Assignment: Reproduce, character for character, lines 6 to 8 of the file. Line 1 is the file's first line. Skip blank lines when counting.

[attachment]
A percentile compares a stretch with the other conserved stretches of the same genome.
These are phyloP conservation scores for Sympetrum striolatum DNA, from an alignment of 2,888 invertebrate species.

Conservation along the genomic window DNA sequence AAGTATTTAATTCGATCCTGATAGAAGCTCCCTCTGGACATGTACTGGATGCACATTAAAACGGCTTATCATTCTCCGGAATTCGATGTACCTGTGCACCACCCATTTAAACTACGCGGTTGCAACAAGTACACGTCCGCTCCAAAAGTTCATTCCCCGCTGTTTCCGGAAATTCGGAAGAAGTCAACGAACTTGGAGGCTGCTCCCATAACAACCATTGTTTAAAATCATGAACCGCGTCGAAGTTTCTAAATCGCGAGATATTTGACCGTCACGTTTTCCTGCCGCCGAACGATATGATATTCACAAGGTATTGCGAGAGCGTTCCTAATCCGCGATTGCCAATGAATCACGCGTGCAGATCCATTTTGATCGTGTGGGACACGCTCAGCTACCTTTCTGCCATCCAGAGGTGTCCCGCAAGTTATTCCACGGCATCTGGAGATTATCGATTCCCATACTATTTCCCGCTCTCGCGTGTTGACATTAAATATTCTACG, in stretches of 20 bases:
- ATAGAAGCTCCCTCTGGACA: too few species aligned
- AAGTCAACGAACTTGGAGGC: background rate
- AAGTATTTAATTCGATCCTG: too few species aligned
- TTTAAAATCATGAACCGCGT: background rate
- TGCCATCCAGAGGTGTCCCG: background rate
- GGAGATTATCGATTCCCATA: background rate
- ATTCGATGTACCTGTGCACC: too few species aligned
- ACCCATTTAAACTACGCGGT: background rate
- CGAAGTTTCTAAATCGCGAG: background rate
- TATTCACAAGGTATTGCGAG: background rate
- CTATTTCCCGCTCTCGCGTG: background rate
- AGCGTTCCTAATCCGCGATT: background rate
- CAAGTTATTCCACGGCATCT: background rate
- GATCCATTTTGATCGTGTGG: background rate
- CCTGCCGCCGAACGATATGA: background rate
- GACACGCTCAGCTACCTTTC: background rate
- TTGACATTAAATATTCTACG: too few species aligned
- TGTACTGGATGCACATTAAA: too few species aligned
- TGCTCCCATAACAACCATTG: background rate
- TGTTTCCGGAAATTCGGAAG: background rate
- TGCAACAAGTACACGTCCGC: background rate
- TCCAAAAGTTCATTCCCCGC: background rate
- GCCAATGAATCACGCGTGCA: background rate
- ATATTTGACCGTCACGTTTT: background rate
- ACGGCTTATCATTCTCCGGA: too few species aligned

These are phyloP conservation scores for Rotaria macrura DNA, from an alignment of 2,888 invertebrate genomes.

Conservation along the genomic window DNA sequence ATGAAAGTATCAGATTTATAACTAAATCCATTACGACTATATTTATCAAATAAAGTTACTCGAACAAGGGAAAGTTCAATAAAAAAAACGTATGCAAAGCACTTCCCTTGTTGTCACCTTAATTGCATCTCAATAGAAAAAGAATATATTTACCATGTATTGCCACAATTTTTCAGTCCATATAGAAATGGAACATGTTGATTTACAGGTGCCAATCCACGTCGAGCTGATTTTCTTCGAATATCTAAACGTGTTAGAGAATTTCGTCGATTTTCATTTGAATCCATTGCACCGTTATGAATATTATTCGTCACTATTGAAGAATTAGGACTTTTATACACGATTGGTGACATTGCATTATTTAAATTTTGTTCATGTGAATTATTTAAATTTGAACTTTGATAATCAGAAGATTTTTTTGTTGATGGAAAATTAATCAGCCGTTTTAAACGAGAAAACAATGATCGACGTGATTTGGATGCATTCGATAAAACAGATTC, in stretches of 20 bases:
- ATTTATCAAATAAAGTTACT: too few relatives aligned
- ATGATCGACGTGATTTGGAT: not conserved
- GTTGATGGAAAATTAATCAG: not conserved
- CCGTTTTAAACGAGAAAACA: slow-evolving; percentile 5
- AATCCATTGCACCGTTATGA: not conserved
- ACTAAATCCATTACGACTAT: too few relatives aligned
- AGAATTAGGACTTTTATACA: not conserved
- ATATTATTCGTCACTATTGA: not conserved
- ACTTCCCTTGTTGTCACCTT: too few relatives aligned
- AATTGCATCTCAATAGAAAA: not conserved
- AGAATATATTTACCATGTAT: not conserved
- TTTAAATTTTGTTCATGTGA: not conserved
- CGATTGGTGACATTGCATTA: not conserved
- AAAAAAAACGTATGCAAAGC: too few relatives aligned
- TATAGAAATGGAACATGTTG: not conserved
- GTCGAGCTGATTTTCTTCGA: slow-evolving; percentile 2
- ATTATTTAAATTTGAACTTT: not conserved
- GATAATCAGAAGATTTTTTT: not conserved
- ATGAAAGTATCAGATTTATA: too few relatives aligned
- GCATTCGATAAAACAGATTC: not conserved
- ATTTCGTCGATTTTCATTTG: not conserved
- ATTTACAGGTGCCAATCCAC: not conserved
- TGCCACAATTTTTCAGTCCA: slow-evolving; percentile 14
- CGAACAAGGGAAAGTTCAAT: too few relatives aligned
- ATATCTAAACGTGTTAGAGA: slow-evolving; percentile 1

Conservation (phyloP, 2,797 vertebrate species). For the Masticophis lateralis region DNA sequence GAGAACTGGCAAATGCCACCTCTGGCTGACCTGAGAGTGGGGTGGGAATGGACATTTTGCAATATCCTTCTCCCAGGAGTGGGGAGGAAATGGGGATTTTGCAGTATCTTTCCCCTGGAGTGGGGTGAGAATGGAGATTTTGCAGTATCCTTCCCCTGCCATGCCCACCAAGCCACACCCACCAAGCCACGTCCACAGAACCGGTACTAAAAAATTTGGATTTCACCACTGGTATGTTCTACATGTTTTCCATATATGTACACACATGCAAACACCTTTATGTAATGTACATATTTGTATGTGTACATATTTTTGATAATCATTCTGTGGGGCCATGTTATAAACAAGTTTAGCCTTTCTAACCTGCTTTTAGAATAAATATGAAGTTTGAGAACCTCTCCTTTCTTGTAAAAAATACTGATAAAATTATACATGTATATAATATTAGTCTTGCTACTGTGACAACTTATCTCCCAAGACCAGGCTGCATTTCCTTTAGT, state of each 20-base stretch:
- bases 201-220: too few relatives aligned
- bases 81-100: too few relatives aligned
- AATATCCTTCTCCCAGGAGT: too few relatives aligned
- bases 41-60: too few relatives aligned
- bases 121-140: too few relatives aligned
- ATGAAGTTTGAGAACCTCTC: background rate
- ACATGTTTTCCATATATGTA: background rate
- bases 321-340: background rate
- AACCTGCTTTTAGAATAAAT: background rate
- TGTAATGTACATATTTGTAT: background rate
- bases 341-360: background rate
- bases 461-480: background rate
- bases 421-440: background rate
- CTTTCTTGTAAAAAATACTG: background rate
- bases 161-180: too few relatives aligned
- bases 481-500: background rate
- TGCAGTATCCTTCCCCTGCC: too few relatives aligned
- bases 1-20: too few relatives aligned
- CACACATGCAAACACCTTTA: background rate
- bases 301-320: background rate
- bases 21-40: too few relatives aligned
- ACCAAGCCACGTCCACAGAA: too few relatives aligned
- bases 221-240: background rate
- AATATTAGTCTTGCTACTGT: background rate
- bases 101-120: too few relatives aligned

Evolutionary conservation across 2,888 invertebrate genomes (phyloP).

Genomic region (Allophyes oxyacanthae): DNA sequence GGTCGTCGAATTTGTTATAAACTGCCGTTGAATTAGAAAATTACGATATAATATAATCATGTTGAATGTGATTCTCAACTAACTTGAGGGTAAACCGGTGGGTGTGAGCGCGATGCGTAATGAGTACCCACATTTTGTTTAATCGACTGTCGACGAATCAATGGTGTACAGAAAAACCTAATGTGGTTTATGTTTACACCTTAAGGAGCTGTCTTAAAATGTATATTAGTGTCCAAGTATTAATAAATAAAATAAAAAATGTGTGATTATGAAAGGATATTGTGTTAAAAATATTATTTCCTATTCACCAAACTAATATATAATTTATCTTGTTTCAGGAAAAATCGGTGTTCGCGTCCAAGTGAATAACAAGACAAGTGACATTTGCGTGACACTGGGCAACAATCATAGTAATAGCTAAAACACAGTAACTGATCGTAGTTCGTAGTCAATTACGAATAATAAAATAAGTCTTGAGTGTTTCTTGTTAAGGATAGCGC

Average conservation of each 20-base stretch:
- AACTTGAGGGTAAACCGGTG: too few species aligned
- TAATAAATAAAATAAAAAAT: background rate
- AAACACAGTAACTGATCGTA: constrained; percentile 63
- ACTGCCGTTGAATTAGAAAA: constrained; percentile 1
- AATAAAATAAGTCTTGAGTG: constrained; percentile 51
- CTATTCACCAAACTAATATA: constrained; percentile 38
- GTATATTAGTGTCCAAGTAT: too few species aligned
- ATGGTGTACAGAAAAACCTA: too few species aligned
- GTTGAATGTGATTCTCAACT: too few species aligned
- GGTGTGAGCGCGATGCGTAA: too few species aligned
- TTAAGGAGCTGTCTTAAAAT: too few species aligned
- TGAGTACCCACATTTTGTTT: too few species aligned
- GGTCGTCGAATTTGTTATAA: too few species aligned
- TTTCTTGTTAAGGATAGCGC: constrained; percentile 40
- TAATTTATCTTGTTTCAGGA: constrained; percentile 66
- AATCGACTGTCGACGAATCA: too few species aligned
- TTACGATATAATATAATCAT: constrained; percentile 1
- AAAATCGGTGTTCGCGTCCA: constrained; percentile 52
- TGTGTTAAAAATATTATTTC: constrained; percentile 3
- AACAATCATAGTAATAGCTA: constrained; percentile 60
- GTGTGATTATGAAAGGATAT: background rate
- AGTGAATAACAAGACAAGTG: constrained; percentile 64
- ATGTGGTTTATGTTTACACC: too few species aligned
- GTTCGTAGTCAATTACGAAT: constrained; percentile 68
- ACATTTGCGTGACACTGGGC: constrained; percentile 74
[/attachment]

- AAGTATTTAATTCGATCCTG: too few species aligned
- TTTAAAATCATGAACCGCGT: background rate
- TGCCATCCAGAGGTGTCCCG: background rate